Flaherty added, "[It is] very frustrating as we have to know [Vesey] is coming out of the box, he's their best guy, and one of the most lethal in the state. Once it got to 2-0, the guys in this locker room thought it was over, but it was far from over, and it was proven by the way the game was finished."

In the second semifinal, Falmouth outlasted Waltham, 3-0, with a first-period barrage that only produced one goal.But Storm Fotiu had a stick on two of the three tallies as the Clippers advance to Thursday's final against Austin Prep at 7 p.m.

Waltham will face BC High in the consolation round on Wednesday night.

Robbie Souza scored for the Clippers (10-5-5) at 9:30 of the first, as Fotiu slid the puck on a perfect string to hit Souza on a break. Souza left Waltham senior goalie Nick Russo on the ice for the period's only goal despite outshooting the Hawks, 12-2.

The second period was a stalemate other than Falmouth racking up penalty minutes. Waltham (11-7-2) couldn’t muster much offense, even on the power play, as they finished the game 0-for-7 on the power play.

Fotiu doubled up the lead midway through the third period off a face-off in the Waltham end, as the senior forward dragged the puck across the crease for the top-shelf backhander. Cyrus Wickersham iced it with an empty-netter in the final minute of regulation.

Falmouth outshot the Hawks 32-15 overall as junior goalie Jake Beaton registered his first shutout of the season with numerous quality saves, including a picture-perfect glove save on a Bryan Longmoore breakaway in the final minute of regulation. Russo also played extremely well with 30 saves, including two huge glove saves in the third to keep things close before being pulled for the extra man.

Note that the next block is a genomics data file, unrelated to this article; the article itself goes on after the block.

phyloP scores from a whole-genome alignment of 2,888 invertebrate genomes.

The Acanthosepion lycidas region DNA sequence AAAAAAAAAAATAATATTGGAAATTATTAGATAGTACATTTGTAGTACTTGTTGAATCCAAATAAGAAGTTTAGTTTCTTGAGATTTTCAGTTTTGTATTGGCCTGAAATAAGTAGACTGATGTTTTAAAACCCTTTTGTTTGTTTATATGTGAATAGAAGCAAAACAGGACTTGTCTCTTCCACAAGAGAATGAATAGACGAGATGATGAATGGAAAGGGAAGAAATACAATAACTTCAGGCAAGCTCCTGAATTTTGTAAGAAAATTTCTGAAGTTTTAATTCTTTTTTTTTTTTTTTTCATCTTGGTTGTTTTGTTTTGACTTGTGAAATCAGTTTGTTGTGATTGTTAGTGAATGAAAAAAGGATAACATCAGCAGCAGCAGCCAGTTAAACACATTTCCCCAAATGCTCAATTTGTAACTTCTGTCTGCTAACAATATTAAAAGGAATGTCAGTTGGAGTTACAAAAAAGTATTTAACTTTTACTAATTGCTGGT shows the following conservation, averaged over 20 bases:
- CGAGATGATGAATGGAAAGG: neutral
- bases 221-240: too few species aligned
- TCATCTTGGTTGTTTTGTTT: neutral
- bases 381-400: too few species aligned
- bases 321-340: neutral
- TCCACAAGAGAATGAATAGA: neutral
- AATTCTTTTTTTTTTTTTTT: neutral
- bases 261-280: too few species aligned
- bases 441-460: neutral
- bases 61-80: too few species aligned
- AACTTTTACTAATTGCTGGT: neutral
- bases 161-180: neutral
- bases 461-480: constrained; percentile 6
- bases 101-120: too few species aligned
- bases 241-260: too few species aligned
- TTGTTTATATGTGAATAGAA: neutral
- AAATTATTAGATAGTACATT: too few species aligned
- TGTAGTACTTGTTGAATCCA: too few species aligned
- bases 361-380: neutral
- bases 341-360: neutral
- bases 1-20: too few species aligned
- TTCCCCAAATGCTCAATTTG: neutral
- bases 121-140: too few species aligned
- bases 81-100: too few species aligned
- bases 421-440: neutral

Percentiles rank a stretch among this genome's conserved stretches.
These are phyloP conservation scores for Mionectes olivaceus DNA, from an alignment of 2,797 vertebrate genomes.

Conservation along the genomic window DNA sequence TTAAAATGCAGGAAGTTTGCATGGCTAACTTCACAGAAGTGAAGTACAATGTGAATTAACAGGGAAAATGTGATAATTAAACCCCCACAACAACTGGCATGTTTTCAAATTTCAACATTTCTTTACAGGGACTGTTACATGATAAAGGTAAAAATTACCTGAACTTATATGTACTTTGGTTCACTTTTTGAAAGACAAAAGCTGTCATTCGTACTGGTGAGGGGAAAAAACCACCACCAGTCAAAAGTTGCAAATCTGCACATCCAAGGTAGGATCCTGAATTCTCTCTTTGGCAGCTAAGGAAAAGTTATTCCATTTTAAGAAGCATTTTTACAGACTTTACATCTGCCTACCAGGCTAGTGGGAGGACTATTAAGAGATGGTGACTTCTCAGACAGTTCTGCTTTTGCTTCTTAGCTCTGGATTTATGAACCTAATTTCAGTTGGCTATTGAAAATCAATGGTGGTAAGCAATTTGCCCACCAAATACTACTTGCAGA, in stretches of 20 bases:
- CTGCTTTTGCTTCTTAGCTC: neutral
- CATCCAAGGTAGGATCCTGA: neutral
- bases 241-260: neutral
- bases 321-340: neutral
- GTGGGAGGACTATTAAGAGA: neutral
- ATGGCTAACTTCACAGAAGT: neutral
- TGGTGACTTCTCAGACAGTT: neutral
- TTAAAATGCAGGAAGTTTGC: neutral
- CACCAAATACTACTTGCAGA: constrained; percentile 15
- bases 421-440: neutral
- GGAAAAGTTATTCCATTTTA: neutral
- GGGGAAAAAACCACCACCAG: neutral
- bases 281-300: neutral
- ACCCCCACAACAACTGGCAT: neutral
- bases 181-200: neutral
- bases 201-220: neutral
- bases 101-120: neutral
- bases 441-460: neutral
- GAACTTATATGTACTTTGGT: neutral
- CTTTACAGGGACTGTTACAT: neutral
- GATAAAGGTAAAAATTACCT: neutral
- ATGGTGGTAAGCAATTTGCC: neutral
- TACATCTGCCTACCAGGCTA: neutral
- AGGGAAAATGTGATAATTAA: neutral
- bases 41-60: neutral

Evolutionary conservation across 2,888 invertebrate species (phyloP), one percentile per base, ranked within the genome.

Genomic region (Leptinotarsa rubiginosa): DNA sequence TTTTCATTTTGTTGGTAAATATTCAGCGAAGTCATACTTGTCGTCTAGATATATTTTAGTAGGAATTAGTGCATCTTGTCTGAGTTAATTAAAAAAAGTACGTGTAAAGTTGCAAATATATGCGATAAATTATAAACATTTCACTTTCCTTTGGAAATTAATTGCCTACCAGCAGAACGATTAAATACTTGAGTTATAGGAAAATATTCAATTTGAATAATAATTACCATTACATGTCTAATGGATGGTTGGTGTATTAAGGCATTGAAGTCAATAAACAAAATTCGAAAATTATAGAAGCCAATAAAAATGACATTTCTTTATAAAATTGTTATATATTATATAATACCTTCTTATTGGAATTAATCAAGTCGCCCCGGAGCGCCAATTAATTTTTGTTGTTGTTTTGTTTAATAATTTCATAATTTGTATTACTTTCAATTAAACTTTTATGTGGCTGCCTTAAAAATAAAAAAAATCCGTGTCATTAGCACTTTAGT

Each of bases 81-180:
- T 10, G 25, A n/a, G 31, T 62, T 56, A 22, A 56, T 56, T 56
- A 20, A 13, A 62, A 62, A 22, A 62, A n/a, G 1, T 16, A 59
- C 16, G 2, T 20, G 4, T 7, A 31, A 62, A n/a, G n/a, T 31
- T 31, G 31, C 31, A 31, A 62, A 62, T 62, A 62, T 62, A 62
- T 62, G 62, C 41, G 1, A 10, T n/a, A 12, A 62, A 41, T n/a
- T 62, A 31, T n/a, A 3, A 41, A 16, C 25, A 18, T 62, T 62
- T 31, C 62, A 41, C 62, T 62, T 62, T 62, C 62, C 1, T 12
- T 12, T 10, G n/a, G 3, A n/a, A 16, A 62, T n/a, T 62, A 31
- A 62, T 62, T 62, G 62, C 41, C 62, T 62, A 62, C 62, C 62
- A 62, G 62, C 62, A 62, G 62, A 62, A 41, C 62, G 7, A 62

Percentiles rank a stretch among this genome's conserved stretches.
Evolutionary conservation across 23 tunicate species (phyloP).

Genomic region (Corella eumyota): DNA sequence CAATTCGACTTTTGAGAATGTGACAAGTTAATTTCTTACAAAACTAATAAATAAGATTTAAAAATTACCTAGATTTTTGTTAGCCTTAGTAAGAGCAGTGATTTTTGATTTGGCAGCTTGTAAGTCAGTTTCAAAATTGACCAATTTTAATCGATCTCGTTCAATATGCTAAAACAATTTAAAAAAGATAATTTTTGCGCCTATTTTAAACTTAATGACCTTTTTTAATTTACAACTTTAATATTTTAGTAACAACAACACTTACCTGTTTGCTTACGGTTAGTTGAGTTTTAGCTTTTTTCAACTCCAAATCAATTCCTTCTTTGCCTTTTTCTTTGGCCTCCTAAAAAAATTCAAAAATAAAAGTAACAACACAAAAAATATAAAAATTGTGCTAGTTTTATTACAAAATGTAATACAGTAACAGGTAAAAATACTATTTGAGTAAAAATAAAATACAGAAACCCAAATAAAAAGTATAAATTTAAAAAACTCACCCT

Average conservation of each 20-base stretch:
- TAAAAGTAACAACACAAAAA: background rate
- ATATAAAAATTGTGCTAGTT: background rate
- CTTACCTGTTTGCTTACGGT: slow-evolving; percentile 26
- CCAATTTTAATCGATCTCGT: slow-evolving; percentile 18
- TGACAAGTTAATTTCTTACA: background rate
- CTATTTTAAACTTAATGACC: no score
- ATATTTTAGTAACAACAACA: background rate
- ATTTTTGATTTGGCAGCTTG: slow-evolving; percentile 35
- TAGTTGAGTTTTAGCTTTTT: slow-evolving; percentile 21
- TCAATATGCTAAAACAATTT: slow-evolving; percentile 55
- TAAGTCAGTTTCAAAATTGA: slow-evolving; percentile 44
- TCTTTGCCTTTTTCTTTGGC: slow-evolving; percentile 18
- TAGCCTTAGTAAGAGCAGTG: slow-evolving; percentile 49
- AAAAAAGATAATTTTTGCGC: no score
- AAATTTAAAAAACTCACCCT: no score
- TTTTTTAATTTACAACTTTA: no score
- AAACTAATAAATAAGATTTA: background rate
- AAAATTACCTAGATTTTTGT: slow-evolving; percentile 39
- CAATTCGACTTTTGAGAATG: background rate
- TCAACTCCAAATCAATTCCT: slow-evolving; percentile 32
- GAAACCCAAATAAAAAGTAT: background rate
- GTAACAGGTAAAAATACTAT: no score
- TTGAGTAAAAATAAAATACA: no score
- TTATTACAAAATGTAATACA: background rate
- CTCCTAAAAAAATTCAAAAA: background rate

Beaton didn’t see much in terms of shots, but has only allowed one goal in two tournament games and has Falmouth on the cusp of winning their own title for the first time since the Cape Cod Classic started.

"If they score with 52 seconds, it is going to be a huge lift for them,' said Falmouth head coach Buddy Ferriera about the breakaway save by Beaton. "He has been bounced around a bit and he's never had a chance to show he's a Number One, but now he is showing it."

Recap: No. 10 Chelmsford 2, No. 21 Falmouth 2

December, 29, 2012
FALMOUTH, Mass. -- Ties are telling sometimes.

While skating even 2-2 through a full 45 minutes in the opening round of the Cape Cod Cup Friday at the Falmouth Ice Arena, Buddy Ferreira held an entirely different opinion of his Falmouth team’s performance juxtaposed against that of Mike McGrath and his No. 10 Chelmsford squad.

“The good news is that we finally played three, solid periods,” the veteran Clippers bench boss said.

On the other hand, McGrath wasn’t so enthusiastic, saying, “Our M.O. this season so far has been that we come out and play two periods of hockey and then we know a game was coming. We knew we’d get bit, and I don’t want to take anything away from Falmouth, they outworked us today.”

The No. 21 Clippers (1-1-2) emerged with a jump in their strides and claimed the first lead at 10:13 of the first on Durham Ghelfi’s score, with Cyrus Wickersham and Nicky Lineaweaver.

Falmouth took that lead to the room for the first intermission before reigning MVC/DCL Most Valuable Player Tommy Bishop extended his game points streak to five games with an unassisted goal at 9:40 of the second.

“All you get from him is hard work and hustle,” McGrath said of Bishop. “I think what he’s dealing with now is that he has a bull’s-eye on his back and every game, every team’s strategy is to take him out of the game.”

The Lions (4-0-1) tallied the go-ahead goal less than two minutes later as Derek Adamson broke in on Cody Garcia (17 saves) with a partial break and finished 5-hole.

Falmouth notched the equalizer 1:59 into the third with Storm Fotiu taking Matt Kinchla’s feed and sniping it underneath the crossbar.

“Even if we didn’t score, we needed some quality shots,” Ferreira said of the Clippers’ third-period charge. “It started on the wall with [Matt] Kinchla and Ronnie [Zampanti], and it was just boom, boom, boom and they’re in all alone.

“It’s good to see that. That’s a line that we just put together, so it was nice to see them come together.”